Last but not least is Cortana integration in Spartan. In addition to providing things like weather and traffic information, Cortana will pop up if you visit a restaurant website to provide its menu, location, contact information and more. If there’s something on the menu you aren’t familiar with, right-clicking on the word will give you a definition.
Xbox, DirectX 12, local streaming
Xbox and gaming chief Phil Spencer took the stage to talk about gaming. Microsoft is putting a focus on social networking and interactivity with the Xbox app for Windows 10. There was nothing too groundbreaking here – it basically looks like an upgraded version of SmartGlass.
DirectX 12, however, looks very promising. By giving developers more control over the CPU and the GPU, Microsoft claims we can expect in-game performance improvements of up to 50 percent. What’s more, power consumption has been cut in half so games will look better and consume less power.
Microsoft is also revisiting cross-platform gaming with a demo of Fable Legends. Cross-platform is something Microsoft tried years ago but the idea never really took off. Perhaps the technology simply wasn’t up to snuff back then?
Moving on, Microsoft is also adopting a hot new concept in the gaming industry – streaming to other devices. Later this year, Xbox One gamers will be able to stream games to any Windows 10 PC or tablet in their home. You can even remotely turn off the console if you wish. Again, very cool and welcomed but not a totally new idea.
Spencer noted that Windows 10 is coming to the Xbox One but didn’t delve into any more details before handing the floor back to Myerson.
The Surface Hub is the next iteration of Perceptive Pixel. It’s an 84-inch, 4K display with integrated compute that features multi-touch and multi-pen input. As you’d expect, it’s loaded with advanced sensors and has two cameras as well as an array of microphones and speakers.
It also runs Windows 10 although the interface has been tweaked a bit to accommodate the massive display. If you haven’t already guessed, it’s designed primarily for the enterprise as a creation and brainstorming tool.
Moving on to the razzle-dazzle segment of the show, Microsoft showcased its vision of the future of computing with holograms. We’ve seen holograms in sci-fi movies for years and now Microsoft is bringing them to life. Is this Microsoft’s answer to the virtual reality trend?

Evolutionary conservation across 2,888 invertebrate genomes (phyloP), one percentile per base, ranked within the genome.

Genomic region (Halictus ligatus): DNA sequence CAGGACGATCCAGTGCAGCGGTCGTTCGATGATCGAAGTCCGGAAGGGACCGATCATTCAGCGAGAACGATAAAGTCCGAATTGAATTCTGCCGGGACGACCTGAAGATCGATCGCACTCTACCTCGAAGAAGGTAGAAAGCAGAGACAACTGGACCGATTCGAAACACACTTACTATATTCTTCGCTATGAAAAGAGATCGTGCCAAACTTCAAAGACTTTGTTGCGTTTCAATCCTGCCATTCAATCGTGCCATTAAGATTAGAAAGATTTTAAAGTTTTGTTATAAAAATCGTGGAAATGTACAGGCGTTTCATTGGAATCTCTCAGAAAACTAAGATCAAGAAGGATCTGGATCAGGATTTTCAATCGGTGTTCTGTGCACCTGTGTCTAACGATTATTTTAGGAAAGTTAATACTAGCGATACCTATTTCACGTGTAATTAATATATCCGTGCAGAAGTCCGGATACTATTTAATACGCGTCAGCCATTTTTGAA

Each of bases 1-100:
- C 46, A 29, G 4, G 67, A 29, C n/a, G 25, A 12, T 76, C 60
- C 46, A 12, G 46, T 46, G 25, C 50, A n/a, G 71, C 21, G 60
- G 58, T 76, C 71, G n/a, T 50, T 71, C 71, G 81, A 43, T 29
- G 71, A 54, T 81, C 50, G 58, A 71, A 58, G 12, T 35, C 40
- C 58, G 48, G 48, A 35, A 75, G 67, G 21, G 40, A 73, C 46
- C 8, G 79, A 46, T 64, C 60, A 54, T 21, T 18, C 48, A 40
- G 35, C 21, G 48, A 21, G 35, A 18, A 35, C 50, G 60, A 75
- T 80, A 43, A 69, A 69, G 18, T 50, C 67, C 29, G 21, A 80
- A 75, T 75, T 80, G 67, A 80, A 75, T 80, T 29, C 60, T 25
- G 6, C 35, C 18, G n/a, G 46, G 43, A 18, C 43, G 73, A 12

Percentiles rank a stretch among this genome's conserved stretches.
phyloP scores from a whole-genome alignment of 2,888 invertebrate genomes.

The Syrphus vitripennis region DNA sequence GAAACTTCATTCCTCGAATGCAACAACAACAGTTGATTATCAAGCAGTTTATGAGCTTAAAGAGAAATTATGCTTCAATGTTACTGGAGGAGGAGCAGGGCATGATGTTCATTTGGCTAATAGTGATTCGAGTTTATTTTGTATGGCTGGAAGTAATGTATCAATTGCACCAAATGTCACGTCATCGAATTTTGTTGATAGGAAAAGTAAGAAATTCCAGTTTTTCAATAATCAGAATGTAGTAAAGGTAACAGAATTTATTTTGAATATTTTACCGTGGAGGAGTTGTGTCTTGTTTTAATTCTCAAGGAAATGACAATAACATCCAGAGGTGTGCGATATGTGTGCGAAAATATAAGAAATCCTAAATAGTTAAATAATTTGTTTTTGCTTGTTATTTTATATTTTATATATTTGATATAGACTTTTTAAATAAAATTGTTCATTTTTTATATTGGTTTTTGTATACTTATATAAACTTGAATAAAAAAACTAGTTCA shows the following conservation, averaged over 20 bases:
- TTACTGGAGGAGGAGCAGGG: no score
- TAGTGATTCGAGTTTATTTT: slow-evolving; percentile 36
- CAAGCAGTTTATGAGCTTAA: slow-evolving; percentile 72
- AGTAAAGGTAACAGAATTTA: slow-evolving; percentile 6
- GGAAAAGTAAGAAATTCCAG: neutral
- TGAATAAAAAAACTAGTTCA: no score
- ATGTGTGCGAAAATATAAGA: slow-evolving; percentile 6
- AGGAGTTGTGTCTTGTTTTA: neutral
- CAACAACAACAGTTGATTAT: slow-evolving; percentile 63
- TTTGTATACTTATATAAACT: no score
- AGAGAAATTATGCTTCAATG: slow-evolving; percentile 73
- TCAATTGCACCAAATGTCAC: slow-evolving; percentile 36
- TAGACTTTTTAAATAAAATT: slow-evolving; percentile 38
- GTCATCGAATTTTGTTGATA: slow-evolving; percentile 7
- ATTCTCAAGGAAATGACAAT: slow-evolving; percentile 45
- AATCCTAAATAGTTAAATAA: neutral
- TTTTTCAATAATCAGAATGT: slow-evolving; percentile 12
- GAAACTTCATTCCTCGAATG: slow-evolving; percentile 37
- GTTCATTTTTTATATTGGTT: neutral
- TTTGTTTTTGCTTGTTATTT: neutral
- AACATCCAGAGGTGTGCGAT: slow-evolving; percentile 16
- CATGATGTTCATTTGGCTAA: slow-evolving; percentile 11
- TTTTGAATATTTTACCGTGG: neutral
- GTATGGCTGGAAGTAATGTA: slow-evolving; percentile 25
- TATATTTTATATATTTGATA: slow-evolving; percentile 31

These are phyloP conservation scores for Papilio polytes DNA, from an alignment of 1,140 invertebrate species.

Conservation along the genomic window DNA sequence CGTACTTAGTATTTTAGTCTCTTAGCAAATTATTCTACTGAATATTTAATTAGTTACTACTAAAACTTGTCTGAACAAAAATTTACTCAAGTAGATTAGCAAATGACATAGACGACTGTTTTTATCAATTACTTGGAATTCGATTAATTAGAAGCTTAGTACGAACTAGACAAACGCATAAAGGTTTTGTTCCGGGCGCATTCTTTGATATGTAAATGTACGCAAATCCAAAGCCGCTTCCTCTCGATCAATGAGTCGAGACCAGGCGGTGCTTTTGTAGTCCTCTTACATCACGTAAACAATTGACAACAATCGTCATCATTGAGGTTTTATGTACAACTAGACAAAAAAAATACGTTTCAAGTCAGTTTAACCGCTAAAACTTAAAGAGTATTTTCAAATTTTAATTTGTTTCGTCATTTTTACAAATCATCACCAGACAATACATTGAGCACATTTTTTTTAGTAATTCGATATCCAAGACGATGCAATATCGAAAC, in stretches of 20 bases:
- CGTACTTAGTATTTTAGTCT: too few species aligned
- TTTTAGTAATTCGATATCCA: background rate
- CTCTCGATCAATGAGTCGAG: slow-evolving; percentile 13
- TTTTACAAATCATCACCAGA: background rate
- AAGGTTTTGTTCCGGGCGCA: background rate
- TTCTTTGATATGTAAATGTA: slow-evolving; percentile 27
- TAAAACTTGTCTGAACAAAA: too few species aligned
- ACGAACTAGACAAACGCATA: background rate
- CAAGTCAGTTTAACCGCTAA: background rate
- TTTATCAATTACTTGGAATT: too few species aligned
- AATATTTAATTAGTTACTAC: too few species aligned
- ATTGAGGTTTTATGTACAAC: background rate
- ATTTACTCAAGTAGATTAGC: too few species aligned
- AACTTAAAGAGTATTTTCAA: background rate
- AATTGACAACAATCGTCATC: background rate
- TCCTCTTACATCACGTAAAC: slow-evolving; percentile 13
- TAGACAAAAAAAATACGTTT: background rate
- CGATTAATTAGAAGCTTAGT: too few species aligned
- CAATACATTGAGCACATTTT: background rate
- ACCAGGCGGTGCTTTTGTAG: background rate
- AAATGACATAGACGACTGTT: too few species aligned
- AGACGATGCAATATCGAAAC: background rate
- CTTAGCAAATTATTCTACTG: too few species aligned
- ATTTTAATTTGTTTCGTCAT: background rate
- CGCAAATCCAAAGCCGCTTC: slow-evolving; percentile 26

The core of Microsoft’s hologram push is a wireless augmented reality headset (more of a holographic computer really) called Microsoft HoloLens that blends real life with holograms. It features spatial sound so you can hear holograms behind you.
To pull it all off, Microsoft had to invent a third processor to go along with the CPU and GPU called a holographic processing unit (HPU?).
This isn’t a silly graphical demonstration – it’s the real deal as it was demonstrated onstage. Working in conjunction with the Jet Propulsion Laboratory, Microsoft has been working on this project for years in total secrecy. Where at, you ask? Right in the basement of the visitor’s center on Microsoft’s campus – essentially right out in the open.
Developers are already working on apps for the device as holographic APIs are enabled in all builds of Windows 10. Early apps will likely be very basic but the possibilities here look absolutely incredible. If Microsoft can pull off what they’ve demonstrated, this will no doubt be a game-changer.
Microsoft HoloLens will be available “in the Windows 10 timeframe” whatever that means.
In the coming months, Microsoft plans to showcase its hardware and software partners as well as flagship Windows phones. We’re told to expect more on the topic at the Build event in April.